Devils Night

The night before Halloween, October 30th has traditionally been a night of pranks and mischief in much of the Midwest and some of the northeastern United States, as well as some parts of Canada.

Devil’s Night in Detroit can probably be traced back to mid-1880’s Ireland, where the night of mischief was originally attributed to fairies and goblins. In the United States, the holiday morphed into a night of soaping windows and toilet papering (a verb) trees.

In other words, October 30th was the “trick” to Halloween’s “treat” and gave suburban kids a night of rebellion and anarchy.

Mischief on October 30th

Region to region, the night has different names, but the activities remain very much the same: ringing doorbells, egging cars, dumping rotten produce and setting a bag of poop on fire. Camden, New Jersey calls the Holiday Mischief Night, while other parts of New Jersey call it Cabbage Night. Cincinnati, Ohio calls it Damage Night, while other parts of Ohio call it Beggar’s Night. In other regions of the United States, it is known as Doorbell Night, Trick Night, Corn Night, Tick-Tack Night and Goosey Night. In Canada, it is known as either Gate Night or Matt Night.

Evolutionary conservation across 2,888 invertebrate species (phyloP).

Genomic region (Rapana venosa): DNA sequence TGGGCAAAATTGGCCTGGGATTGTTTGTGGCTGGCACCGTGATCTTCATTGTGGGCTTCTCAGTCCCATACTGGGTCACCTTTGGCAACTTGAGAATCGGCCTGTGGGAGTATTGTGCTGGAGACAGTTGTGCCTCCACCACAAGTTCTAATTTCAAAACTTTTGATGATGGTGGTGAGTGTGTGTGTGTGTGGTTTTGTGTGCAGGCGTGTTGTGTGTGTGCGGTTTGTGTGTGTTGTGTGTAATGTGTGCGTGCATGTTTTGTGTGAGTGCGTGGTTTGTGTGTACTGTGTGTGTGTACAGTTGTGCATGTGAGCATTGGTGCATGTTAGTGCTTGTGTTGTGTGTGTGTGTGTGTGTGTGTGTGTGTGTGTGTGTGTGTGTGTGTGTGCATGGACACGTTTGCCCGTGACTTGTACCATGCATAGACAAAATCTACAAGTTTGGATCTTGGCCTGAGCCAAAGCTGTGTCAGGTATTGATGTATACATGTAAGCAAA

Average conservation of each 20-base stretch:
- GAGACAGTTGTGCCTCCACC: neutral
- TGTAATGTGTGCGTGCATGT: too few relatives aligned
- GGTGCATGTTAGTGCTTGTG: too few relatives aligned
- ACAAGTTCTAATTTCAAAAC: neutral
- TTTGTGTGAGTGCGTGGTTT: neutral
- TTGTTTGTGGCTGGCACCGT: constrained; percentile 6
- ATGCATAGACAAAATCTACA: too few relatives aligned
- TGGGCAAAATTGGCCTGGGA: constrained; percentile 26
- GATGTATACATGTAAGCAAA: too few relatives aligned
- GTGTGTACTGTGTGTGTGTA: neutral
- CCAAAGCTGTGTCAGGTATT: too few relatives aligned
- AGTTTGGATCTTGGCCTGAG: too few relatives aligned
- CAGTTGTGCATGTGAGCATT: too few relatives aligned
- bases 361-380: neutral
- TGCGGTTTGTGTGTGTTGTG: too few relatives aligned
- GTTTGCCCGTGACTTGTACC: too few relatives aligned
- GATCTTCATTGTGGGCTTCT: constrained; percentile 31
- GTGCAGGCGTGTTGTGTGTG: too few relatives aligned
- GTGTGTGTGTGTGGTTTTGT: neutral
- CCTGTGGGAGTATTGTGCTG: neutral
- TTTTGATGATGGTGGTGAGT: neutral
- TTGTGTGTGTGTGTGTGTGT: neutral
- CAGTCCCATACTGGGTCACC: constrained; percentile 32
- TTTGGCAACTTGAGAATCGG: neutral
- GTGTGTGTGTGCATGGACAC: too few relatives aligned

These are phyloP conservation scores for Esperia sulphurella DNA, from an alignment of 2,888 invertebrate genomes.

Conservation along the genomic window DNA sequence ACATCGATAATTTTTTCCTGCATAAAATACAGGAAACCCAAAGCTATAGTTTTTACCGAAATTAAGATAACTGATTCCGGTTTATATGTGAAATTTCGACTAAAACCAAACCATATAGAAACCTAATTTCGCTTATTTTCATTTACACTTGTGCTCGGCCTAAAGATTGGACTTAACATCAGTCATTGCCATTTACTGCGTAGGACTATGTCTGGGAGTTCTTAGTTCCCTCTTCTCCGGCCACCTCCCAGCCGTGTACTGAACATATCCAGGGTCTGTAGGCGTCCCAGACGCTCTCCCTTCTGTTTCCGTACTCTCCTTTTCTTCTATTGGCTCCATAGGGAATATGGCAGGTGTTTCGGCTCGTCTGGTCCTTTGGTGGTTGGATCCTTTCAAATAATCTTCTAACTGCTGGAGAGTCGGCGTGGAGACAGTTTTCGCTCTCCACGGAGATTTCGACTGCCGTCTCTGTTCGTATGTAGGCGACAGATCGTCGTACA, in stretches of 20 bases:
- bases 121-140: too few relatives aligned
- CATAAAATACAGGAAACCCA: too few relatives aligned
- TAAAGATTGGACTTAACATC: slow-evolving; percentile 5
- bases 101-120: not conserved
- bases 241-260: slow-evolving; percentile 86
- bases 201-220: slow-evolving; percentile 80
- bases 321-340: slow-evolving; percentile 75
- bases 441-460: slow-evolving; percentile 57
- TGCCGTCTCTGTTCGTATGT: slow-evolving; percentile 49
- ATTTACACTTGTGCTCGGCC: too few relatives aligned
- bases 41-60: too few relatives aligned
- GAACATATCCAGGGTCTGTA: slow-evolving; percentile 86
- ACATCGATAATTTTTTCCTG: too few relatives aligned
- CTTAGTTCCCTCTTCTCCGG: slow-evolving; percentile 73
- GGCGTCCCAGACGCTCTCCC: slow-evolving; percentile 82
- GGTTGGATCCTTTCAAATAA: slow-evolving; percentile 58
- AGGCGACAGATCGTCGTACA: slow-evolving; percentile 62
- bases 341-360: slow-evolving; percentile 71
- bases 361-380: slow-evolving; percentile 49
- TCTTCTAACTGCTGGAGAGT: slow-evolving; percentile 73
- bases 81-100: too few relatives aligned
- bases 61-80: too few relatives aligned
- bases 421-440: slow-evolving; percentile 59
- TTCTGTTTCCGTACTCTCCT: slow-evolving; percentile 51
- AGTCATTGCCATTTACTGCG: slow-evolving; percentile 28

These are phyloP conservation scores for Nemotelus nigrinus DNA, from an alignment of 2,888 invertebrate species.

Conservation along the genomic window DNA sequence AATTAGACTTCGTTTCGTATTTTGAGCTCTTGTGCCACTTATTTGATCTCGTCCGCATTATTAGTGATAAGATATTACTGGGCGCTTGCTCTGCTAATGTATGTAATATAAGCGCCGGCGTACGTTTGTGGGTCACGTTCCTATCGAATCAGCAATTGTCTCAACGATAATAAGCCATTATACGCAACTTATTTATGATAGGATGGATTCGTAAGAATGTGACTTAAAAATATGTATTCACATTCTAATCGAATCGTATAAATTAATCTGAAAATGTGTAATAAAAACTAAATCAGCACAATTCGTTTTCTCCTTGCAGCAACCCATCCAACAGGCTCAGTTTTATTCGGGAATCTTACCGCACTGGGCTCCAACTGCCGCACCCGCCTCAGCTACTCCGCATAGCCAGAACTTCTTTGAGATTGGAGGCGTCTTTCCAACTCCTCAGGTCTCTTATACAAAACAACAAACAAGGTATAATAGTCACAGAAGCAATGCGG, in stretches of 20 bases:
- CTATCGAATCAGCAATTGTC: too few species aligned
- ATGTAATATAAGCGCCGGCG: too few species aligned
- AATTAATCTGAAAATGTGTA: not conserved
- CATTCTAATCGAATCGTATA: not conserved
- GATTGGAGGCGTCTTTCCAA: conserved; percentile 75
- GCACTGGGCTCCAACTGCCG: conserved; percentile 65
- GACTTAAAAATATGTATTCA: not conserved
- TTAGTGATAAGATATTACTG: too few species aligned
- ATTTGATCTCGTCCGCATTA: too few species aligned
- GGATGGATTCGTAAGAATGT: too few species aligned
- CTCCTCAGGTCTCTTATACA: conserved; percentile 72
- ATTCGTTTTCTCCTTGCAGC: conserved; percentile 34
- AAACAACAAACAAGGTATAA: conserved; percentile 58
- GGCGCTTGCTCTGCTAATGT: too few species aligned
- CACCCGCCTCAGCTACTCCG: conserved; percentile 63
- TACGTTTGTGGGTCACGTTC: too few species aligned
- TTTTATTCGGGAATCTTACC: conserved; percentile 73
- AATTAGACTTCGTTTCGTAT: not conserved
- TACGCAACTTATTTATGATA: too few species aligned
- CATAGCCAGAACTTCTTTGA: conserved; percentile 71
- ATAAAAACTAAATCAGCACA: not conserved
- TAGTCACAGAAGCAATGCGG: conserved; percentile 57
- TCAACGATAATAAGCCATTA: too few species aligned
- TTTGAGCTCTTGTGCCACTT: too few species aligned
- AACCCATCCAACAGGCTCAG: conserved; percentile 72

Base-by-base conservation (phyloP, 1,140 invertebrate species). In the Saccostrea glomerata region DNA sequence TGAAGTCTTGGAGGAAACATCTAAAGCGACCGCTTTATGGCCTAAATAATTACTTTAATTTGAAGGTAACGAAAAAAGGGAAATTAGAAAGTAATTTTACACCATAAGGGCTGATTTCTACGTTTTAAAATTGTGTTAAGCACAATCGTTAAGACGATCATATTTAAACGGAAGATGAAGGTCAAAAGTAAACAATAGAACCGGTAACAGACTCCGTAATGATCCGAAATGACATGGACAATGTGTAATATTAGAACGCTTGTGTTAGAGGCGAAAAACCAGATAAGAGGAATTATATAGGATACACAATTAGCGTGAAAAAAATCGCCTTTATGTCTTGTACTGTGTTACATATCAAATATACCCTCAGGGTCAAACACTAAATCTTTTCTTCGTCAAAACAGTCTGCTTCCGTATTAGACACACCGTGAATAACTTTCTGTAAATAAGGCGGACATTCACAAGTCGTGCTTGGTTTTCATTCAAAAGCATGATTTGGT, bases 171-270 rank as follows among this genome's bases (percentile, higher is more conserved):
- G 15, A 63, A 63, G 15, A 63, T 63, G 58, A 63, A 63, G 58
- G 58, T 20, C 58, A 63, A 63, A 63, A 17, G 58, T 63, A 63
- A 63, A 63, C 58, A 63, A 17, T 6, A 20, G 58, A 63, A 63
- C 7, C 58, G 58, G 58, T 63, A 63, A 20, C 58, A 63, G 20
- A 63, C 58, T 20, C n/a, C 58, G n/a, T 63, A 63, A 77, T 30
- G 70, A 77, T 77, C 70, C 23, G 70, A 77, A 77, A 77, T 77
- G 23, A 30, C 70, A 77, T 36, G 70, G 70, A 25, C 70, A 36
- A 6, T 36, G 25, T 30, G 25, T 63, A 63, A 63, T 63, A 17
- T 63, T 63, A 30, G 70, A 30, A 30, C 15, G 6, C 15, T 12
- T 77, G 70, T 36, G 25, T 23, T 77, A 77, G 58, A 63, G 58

The Southwestern United States Doesn’t Celebrate

As widespread as the phenomenon seems to be, many parts of the United States, most notably states in the south and west, never heard of it and apparently reserve all their mischievous hijinks for Halloween.

Devil’s Night in Detroit

In Detroit and much of Michigan, the night is known infamously as Devil’s Night, a moniker now eternally linked with widespread arson. Devil’s Night was once, however, just a different name for more of the same: mischief. In spite of the notoriety of Devil’s Night, Detroit is not the only region to experience an escalation from pranks to arson on October, 30th.

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